Olive trees are nothing like I ever imagined. The trunks look like a nightmare from a fairy tale forest. They twist into contorted shapes with a bark that suffers from disgracefully aging like a powdered face that showcases more than disguises the wrinkles. In contradiction, there is an ancient and weathered beauty in it, as well. The way the strangled limbs still proudly display their pale evergreen leaves and purplish black fruits give them an aura of confidence and defiant regality. I read somewhere that the reason an olive branch is offered as a sign of peace is because the wood is unsuitable for weapons. Though, to see the wood shaped and polished into bowls and boards is amazing in its oddities with the squiggled age lines unique to each piece. This tree is a reverent feature in nearly every private residence and garden in this part of Italy.
That first harvest, I watched as the family members of my landlord tickled the branches with a long and fingered tool that vibrated fiercely to comb the olives from the tree. They had a carpet of mesh nets laid out throughout the grove to catch all the fallen fruits. It took weeks for them to finish the entire woodland that covers the hillside. I have no idea how many olives they collected or how much oil they produced.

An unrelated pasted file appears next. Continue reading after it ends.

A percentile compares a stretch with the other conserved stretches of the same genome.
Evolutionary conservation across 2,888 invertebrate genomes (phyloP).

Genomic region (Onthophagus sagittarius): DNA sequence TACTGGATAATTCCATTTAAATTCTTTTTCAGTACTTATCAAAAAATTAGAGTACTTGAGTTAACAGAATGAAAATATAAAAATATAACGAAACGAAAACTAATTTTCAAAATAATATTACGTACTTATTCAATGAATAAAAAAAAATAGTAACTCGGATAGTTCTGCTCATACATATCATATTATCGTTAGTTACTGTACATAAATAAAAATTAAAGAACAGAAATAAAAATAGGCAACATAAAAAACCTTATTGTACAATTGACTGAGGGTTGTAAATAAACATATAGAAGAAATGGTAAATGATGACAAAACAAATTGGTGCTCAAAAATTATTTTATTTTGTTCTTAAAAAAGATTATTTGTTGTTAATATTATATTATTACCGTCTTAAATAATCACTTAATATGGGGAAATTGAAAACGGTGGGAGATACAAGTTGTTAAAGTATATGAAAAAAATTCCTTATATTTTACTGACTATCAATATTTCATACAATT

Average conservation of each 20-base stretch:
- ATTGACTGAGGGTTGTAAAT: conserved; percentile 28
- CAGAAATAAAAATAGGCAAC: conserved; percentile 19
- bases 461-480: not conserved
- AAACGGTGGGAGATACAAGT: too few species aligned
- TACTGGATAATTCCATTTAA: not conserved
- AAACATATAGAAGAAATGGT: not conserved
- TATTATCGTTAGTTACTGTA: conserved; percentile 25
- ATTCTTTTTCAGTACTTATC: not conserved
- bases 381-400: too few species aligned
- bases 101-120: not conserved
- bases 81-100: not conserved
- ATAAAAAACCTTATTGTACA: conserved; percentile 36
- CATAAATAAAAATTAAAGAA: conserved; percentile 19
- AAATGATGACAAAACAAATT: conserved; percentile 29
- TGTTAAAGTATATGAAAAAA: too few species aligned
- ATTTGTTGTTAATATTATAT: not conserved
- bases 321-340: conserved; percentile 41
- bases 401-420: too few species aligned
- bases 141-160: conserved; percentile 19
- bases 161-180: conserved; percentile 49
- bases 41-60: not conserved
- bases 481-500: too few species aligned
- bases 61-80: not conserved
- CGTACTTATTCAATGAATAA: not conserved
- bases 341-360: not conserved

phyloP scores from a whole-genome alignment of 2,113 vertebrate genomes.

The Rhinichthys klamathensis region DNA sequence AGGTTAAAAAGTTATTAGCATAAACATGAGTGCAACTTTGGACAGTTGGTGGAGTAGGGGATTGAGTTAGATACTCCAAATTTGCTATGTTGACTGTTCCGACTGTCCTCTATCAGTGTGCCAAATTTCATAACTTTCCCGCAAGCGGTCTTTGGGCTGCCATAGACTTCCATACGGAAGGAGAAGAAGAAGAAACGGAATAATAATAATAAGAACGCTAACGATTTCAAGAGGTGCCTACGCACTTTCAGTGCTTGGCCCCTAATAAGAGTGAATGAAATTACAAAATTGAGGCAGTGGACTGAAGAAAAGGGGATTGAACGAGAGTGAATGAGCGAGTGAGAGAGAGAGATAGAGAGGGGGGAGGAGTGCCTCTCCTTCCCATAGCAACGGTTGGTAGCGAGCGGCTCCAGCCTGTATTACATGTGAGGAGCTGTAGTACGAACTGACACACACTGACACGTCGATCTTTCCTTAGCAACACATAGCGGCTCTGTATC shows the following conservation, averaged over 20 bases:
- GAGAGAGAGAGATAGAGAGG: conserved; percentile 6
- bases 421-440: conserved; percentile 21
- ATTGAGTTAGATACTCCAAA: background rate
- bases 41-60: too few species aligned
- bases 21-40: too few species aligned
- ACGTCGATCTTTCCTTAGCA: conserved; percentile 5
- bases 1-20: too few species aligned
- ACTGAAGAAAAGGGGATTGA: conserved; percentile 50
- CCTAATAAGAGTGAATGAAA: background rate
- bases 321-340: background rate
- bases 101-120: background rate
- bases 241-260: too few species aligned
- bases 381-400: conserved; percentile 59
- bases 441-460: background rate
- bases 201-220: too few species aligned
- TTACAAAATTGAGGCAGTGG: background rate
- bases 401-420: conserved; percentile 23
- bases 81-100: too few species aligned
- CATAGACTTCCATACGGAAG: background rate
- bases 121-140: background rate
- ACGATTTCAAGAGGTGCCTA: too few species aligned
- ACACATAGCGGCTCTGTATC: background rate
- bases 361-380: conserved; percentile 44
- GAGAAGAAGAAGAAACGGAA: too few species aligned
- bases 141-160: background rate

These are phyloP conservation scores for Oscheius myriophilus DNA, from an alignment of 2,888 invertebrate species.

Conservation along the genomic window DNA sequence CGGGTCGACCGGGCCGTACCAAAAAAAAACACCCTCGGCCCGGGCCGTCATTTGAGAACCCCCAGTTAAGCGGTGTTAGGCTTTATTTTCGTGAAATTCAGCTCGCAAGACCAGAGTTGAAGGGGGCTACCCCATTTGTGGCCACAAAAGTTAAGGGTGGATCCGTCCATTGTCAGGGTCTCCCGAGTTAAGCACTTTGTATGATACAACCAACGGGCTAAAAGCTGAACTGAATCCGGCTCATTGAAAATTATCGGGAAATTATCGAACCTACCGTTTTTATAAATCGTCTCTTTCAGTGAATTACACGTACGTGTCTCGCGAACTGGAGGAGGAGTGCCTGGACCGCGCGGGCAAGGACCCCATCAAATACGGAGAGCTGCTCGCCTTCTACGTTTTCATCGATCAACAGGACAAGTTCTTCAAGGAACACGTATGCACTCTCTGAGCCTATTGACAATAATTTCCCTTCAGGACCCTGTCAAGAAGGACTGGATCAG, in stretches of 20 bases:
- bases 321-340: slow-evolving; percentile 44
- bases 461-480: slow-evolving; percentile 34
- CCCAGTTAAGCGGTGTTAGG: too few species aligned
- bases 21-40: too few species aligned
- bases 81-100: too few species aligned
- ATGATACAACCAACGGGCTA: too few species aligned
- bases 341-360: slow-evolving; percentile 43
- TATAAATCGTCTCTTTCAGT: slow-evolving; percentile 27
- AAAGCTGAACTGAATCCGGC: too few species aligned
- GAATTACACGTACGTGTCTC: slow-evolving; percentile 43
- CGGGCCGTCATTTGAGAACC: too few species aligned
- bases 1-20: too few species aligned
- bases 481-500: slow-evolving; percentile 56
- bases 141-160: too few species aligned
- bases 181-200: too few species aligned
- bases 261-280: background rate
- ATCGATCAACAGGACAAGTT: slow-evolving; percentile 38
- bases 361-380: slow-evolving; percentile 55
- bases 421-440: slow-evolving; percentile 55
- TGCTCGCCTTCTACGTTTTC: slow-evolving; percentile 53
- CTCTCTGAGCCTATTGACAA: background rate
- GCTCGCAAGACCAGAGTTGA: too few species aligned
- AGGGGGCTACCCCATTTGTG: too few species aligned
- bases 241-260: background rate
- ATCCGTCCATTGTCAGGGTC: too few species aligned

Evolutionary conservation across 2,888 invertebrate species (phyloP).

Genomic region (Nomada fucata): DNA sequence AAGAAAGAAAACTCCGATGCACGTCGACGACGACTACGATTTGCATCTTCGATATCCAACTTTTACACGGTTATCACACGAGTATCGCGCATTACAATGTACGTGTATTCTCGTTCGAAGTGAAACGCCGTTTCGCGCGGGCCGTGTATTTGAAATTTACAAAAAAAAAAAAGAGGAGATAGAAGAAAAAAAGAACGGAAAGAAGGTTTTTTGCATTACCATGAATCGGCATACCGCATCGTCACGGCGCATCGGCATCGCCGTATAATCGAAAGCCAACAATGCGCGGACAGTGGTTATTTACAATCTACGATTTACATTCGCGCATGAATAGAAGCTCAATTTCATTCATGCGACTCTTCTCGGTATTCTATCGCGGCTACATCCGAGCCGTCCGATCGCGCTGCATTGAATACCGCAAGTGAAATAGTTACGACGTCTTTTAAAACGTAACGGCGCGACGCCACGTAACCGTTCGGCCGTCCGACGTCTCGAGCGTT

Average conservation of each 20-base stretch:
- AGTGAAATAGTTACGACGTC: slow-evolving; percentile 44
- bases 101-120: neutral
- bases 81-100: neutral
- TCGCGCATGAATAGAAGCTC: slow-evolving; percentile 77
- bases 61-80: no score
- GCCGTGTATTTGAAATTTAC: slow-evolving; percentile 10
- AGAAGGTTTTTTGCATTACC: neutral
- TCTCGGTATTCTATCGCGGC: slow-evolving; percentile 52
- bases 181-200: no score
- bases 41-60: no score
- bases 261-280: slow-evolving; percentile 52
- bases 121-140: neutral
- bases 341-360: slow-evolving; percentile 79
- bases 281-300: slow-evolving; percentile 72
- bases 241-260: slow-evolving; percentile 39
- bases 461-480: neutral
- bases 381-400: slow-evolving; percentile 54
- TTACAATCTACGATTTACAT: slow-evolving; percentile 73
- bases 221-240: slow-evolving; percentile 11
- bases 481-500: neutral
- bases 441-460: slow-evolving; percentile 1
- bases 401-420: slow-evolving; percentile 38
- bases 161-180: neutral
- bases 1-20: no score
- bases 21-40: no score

We bought a dozen bottles to be used and shared with family and friends abroad. The thickness and flavor is nothing like I had ever experienced with the store bought brands in the USA. I was never a fan of the flavor of olive oil and preferred different fats to cook. Maybe it is the familiarity or perhaps a lack of preservatives, but this olive oil tastes better than butter. The only downside is I probably use too much. Although, we did hear someone boasting that the local olive oil is better than medicine and should be consumed regularly for good health.
The ground around the trees is also worth noting. Grandfather farmer that works the fields and grove on his trusty blue tractor tills the land every few months. The wildflowers get just enough time to bloom and seed before he’ll come through and turn them back into loose topsoil. We’ve tried to explore the land a few times only to find it is so soft from all the tilling that our feet sink easily and the feeling is like walking through mud or quicksand. I wonder how this effects the microbes, fungi, and the centurion trees.